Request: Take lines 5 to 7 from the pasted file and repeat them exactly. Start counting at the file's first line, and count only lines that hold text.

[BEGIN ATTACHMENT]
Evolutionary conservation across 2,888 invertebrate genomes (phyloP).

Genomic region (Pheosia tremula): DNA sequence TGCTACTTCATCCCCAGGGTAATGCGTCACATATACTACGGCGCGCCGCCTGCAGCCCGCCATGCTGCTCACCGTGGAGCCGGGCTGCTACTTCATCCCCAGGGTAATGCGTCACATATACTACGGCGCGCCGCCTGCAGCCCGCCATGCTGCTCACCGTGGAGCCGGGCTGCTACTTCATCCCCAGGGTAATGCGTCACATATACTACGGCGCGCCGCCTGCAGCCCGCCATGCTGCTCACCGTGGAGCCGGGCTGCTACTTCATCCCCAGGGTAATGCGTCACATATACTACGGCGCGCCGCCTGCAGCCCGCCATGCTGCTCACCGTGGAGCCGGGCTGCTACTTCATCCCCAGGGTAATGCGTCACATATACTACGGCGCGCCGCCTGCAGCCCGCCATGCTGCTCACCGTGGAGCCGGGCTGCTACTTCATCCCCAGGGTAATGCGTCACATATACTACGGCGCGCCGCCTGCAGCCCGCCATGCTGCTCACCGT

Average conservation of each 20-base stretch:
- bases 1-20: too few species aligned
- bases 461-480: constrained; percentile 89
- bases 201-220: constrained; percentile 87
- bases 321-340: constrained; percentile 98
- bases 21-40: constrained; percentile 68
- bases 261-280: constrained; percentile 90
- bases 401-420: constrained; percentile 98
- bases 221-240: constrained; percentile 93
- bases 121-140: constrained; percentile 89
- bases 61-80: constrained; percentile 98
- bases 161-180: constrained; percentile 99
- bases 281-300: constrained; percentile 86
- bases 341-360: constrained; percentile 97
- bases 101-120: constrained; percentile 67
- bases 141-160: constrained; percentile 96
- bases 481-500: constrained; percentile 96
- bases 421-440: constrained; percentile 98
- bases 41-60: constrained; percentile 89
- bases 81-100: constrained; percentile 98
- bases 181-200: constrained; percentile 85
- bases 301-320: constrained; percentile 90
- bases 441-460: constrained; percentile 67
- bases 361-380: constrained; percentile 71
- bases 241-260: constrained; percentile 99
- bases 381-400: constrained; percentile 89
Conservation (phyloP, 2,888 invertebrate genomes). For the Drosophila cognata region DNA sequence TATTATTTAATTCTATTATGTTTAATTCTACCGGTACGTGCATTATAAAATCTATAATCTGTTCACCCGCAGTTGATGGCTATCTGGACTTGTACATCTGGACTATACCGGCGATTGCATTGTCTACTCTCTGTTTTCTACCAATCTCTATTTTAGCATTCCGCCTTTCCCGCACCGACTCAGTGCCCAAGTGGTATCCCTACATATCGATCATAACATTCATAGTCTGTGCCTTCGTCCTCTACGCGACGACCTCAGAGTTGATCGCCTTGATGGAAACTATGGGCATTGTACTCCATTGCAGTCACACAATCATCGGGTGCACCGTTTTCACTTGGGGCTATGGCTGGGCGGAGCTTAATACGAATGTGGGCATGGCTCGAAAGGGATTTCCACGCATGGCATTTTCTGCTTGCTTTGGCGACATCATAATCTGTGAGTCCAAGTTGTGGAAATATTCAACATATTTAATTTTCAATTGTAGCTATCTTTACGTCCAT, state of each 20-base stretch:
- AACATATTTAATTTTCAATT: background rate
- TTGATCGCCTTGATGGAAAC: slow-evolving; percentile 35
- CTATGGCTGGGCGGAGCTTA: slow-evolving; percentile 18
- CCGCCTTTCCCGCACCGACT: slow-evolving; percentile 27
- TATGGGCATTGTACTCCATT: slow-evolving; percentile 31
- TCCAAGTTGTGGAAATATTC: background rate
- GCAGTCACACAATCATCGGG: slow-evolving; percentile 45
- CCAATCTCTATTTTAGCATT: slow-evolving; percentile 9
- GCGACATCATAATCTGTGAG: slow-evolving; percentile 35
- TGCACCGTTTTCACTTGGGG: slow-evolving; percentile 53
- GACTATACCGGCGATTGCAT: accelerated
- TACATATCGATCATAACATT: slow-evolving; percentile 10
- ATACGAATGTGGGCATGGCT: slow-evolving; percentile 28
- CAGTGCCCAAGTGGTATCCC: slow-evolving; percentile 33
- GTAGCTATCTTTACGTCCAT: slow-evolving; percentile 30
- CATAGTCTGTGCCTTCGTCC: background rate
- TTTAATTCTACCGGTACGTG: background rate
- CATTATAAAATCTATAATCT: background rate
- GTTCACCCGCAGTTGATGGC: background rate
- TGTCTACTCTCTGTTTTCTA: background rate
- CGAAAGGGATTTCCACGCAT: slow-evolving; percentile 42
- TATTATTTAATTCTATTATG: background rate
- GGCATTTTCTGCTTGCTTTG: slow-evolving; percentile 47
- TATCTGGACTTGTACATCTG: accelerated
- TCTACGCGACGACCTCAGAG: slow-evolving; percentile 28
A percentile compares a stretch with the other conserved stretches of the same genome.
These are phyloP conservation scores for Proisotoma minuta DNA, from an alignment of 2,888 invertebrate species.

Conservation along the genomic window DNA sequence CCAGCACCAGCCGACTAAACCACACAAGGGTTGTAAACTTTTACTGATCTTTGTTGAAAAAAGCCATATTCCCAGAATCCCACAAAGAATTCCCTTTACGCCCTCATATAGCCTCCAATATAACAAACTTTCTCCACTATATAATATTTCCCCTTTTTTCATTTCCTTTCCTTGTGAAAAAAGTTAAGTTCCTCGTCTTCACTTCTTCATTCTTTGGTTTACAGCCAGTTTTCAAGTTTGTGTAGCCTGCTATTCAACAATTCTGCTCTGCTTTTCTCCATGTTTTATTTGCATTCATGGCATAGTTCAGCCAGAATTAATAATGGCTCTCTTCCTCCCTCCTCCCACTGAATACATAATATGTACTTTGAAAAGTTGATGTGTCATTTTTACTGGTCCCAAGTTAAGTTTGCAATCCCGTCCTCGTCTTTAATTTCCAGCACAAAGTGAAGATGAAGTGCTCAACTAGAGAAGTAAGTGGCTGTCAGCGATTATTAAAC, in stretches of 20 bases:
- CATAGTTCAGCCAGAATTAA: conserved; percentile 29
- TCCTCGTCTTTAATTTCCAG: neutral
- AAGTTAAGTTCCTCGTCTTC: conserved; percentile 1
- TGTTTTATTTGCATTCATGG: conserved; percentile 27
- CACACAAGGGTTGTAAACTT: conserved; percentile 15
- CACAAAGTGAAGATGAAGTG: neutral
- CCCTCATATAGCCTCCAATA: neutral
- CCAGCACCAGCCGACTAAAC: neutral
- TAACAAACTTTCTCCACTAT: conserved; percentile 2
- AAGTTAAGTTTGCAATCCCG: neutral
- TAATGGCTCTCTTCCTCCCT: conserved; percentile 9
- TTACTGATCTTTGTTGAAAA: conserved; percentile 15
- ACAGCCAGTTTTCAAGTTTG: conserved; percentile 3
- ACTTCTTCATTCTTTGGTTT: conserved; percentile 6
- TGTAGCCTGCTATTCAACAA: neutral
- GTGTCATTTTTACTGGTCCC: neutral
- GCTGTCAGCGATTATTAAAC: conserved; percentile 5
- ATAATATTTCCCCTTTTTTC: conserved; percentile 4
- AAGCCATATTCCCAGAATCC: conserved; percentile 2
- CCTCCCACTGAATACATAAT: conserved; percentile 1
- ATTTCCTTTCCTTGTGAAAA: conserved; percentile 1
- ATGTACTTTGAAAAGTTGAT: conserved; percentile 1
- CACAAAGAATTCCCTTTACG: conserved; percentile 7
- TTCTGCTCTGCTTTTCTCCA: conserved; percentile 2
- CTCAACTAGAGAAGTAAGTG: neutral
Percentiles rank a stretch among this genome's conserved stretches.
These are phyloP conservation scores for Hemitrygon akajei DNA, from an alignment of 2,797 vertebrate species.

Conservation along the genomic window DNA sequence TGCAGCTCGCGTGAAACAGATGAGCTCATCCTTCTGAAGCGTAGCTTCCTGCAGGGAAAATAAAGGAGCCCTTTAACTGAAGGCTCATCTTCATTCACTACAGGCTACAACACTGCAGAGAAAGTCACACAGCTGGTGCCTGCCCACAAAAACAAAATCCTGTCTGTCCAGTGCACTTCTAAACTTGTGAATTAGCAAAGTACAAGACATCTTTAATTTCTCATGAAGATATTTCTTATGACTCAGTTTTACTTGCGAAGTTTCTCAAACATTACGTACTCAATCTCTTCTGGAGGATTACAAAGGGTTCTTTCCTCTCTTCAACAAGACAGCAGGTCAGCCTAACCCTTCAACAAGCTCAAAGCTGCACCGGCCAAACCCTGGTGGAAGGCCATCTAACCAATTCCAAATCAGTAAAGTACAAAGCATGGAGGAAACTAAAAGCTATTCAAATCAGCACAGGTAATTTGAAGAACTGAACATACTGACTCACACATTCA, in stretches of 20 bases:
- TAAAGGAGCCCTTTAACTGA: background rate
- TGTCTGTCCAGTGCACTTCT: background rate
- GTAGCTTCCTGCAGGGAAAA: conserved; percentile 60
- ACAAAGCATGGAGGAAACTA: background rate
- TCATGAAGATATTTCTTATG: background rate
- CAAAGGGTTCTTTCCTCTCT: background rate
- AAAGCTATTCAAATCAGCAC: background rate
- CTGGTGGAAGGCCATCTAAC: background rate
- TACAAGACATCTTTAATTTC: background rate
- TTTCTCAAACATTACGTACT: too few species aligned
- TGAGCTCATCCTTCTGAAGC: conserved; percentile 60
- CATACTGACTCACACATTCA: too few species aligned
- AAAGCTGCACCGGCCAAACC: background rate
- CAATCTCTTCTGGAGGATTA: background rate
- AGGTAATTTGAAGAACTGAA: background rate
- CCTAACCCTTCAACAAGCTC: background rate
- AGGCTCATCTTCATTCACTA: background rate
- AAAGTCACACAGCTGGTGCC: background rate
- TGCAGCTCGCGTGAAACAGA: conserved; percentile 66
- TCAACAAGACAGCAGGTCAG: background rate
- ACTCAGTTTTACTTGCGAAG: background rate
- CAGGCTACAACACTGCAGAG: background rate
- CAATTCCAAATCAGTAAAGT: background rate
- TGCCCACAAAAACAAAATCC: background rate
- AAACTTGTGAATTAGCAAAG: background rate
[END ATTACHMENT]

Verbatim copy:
- bases 461-480: constrained; percentile 89
- bases 201-220: constrained; percentile 87
- bases 321-340: constrained; percentile 98